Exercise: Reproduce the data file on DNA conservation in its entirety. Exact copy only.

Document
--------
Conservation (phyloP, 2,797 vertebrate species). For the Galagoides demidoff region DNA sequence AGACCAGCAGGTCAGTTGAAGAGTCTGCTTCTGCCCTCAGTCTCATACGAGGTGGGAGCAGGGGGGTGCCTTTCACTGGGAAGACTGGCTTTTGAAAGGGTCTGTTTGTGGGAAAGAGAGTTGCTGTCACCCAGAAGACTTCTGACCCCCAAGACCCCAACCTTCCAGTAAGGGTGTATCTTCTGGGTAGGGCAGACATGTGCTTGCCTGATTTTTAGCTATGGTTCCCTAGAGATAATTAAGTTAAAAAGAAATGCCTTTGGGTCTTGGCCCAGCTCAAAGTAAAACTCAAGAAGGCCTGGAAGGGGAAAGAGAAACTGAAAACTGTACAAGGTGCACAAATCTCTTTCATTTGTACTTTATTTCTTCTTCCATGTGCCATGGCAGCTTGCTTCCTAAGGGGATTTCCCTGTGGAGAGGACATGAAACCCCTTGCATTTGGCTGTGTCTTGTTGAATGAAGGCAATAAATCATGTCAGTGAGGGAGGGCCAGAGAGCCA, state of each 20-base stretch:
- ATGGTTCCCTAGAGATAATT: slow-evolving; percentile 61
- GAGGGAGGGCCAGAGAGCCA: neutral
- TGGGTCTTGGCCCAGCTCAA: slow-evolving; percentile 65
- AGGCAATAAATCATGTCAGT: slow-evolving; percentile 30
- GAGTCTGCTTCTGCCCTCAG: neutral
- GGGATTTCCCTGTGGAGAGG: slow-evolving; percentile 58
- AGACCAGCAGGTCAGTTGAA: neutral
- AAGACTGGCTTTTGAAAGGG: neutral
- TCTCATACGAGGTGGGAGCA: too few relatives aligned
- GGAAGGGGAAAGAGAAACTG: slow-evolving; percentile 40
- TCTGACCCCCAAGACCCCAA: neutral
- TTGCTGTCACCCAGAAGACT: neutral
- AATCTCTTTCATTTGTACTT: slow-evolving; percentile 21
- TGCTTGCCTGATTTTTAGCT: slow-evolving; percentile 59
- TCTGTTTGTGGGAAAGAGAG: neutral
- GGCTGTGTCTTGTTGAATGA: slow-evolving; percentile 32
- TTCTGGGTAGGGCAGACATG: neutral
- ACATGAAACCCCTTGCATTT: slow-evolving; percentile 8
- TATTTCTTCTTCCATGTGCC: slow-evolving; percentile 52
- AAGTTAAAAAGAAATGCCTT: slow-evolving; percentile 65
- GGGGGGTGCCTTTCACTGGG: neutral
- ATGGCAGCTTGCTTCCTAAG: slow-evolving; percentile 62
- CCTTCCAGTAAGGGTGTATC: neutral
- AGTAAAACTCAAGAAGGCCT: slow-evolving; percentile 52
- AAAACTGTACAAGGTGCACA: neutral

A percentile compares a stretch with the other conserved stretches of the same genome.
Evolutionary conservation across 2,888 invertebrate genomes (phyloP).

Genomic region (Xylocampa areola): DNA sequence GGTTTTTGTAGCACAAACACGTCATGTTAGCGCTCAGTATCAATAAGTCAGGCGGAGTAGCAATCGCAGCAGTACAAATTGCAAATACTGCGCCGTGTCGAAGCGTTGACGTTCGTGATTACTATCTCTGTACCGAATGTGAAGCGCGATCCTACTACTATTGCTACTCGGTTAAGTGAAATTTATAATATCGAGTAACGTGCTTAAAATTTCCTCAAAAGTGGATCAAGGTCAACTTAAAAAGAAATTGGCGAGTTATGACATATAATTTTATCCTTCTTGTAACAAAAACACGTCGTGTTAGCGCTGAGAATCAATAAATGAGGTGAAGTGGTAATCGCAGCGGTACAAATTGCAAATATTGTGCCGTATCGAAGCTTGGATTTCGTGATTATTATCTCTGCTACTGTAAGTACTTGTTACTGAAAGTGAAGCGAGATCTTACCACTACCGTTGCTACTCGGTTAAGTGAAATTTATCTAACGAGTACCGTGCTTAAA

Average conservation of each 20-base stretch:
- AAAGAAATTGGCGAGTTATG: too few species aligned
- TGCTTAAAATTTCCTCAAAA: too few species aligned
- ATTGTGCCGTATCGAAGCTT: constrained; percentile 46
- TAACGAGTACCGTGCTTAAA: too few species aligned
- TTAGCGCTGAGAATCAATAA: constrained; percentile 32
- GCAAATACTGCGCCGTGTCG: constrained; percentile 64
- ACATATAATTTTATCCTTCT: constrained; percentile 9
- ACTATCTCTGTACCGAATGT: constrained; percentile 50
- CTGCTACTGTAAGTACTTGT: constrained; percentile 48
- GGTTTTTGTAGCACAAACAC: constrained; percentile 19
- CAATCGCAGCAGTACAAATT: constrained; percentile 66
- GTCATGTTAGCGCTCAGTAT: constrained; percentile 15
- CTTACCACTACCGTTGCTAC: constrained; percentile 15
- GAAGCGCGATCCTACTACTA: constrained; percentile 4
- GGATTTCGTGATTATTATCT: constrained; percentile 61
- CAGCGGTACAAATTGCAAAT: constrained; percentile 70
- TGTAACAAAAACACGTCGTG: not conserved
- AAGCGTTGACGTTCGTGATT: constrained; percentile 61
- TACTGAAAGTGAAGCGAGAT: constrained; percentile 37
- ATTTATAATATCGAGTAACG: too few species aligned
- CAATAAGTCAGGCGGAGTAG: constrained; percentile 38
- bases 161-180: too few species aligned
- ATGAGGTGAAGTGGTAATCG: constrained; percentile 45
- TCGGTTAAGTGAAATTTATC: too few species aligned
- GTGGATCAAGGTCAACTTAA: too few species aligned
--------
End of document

Conservation (phyloP, 2,797 vertebrate species). For the Galagoides demidoff region DNA sequence AGACCAGCAGGTCAGTTGAAGAGTCTGCTTCTGCCCTCAGTCTCATACGAGGTGGGAGCAGGGGGGTGCCTTTCACTGGGAAGACTGGCTTTTGAAAGGGTCTGTTTGTGGGAAAGAGAGTTGCTGTCACCCAGAAGACTTCTGACCCCCAAGACCCCAACCTTCCAGTAAGGGTGTATCTTCTGGGTAGGGCAGACATGTGCTTGCCTGATTTTTAGCTATGGTTCCCTAGAGATAATTAAGTTAAAAAGAAATGCCTTTGGGTCTTGGCCCAGCTCAAAGTAAAACTCAAGAAGGCCTGGAAGGGGAAAGAGAAACTGAAAACTGTACAAGGTGCACAAATCTCTTTCATTTGTACTTTATTTCTTCTTCCATGTGCCATGGCAGCTTGCTTCCTAAGGGGATTTCCCTGTGGAGAGGACATGAAACCCCTTGCATTTGGCTGTGTCTTGTTGAATGAAGGCAATAAATCATGTCAGTGAGGGAGGGCCAGAGAGCCA, state of each 20-base stretch:
- ATGGTTCCCTAGAGATAATT: slow-evolving; percentile 61
- GAGGGAGGGCCAGAGAGCCA: neutral
- TGGGTCTTGGCCCAGCTCAA: slow-evolving; percentile 65
- AGGCAATAAATCATGTCAGT: slow-evolving; percentile 30
- GAGTCTGCTTCTGCCCTCAG: neutral
- GGGATTTCCCTGTGGAGAGG: slow-evolving; percentile 58
- AGACCAGCAGGTCAGTTGAA: neutral
- AAGACTGGCTTTTGAAAGGG: neutral
- TCTCATACGAGGTGGGAGCA: too few relatives aligned
- GGAAGGGGAAAGAGAAACTG: slow-evolving; percentile 40
- TCTGACCCCCAAGACCCCAA: neutral
- TTGCTGTCACCCAGAAGACT: neutral
- AATCTCTTTCATTTGTACTT: slow-evolving; percentile 21
- TGCTTGCCTGATTTTTAGCT: slow-evolving; percentile 59
- TCTGTTTGTGGGAAAGAGAG: neutral
- GGCTGTGTCTTGTTGAATGA: slow-evolving; percentile 32
- TTCTGGGTAGGGCAGACATG: neutral
- ACATGAAACCCCTTGCATTT: slow-evolving; percentile 8
- TATTTCTTCTTCCATGTGCC: slow-evolving; percentile 52
- AAGTTAAAAAGAAATGCCTT: slow-evolving; percentile 65
- GGGGGGTGCCTTTCACTGGG: neutral
- ATGGCAGCTTGCTTCCTAAG: slow-evolving; percentile 62
- CCTTCCAGTAAGGGTGTATC: neutral
- AGTAAAACTCAAGAAGGCCT: slow-evolving; percentile 52
- AAAACTGTACAAGGTGCACA: neutral

A percentile compares a stretch with the other conserved stretches of the same genome.
Evolutionary conservation across 2,888 invertebrate genomes (phyloP).

Genomic region (Xylocampa areola): DNA sequence GGTTTTTGTAGCACAAACACGTCATGTTAGCGCTCAGTATCAATAAGTCAGGCGGAGTAGCAATCGCAGCAGTACAAATTGCAAATACTGCGCCGTGTCGAAGCGTTGACGTTCGTGATTACTATCTCTGTACCGAATGTGAAGCGCGATCCTACTACTATTGCTACTCGGTTAAGTGAAATTTATAATATCGAGTAACGTGCTTAAAATTTCCTCAAAAGTGGATCAAGGTCAACTTAAAAAGAAATTGGCGAGTTATGACATATAATTTTATCCTTCTTGTAACAAAAACACGTCGTGTTAGCGCTGAGAATCAATAAATGAGGTGAAGTGGTAATCGCAGCGGTACAAATTGCAAATATTGTGCCGTATCGAAGCTTGGATTTCGTGATTATTATCTCTGCTACTGTAAGTACTTGTTACTGAAAGTGAAGCGAGATCTTACCACTACCGTTGCTACTCGGTTAAGTGAAATTTATCTAACGAGTACCGTGCTTAAA

Average conservation of each 20-base stretch:
- AAAGAAATTGGCGAGTTATG: too few species aligned
- TGCTTAAAATTTCCTCAAAA: too few species aligned
- ATTGTGCCGTATCGAAGCTT: constrained; percentile 46
- TAACGAGTACCGTGCTTAAA: too few species aligned
- TTAGCGCTGAGAATCAATAA: constrained; percentile 32
- GCAAATACTGCGCCGTGTCG: constrained; percentile 64
- ACATATAATTTTATCCTTCT: constrained; percentile 9
- ACTATCTCTGTACCGAATGT: constrained; percentile 50
- CTGCTACTGTAAGTACTTGT: constrained; percentile 48
- GGTTTTTGTAGCACAAACAC: constrained; percentile 19
- CAATCGCAGCAGTACAAATT: constrained; percentile 66
- GTCATGTTAGCGCTCAGTAT: constrained; percentile 15
- CTTACCACTACCGTTGCTAC: constrained; percentile 15
- GAAGCGCGATCCTACTACTA: constrained; percentile 4
- GGATTTCGTGATTATTATCT: constrained; percentile 61
- CAGCGGTACAAATTGCAAAT: constrained; percentile 70
- TGTAACAAAAACACGTCGTG: not conserved
- AAGCGTTGACGTTCGTGATT: constrained; percentile 61
- TACTGAAAGTGAAGCGAGAT: constrained; percentile 37
- ATTTATAATATCGAGTAACG: too few species aligned
- CAATAAGTCAGGCGGAGTAG: constrained; percentile 38
- bases 161-180: too few species aligned
- ATGAGGTGAAGTGGTAATCG: constrained; percentile 45
- TCGGTTAAGTGAAATTTATC: too few species aligned
- GTGGATCAAGGTCAACTTAA: too few species aligned